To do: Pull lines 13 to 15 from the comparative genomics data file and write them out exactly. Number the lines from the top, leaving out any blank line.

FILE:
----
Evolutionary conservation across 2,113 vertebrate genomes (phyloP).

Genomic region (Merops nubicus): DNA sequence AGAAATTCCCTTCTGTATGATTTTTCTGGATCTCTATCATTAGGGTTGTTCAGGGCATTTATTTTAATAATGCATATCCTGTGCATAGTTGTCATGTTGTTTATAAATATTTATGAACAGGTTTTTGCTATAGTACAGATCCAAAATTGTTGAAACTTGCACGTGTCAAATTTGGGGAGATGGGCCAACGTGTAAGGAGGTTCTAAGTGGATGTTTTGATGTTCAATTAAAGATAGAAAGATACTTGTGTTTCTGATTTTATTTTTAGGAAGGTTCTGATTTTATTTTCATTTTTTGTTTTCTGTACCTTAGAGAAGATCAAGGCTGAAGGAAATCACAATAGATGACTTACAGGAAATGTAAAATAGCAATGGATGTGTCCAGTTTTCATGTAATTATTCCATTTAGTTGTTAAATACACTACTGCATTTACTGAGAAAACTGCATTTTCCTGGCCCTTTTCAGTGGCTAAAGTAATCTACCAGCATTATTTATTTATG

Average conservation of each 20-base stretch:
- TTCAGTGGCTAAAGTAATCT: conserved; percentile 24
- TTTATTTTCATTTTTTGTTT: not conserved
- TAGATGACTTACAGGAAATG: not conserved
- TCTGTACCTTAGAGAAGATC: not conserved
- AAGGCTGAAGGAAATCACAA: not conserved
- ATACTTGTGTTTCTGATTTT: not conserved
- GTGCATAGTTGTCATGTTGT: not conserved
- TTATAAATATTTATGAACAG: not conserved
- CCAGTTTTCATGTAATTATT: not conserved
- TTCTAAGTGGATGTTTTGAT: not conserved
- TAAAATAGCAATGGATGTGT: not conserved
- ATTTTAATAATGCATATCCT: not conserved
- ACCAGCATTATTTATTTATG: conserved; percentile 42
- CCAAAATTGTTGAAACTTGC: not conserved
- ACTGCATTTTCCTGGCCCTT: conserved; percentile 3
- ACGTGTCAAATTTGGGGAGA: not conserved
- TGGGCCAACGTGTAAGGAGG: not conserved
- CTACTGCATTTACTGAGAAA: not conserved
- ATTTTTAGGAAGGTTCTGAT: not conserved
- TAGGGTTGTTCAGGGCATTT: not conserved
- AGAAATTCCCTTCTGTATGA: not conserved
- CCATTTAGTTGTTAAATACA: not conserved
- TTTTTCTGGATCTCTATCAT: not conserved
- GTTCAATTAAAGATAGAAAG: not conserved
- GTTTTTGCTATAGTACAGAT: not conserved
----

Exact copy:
- TTCTAAGTGGATGTTTTGAT: not conserved
- TAAAATAGCAATGGATGTGT: not conserved
- ATTTTAATAATGCATATCCT: not conserved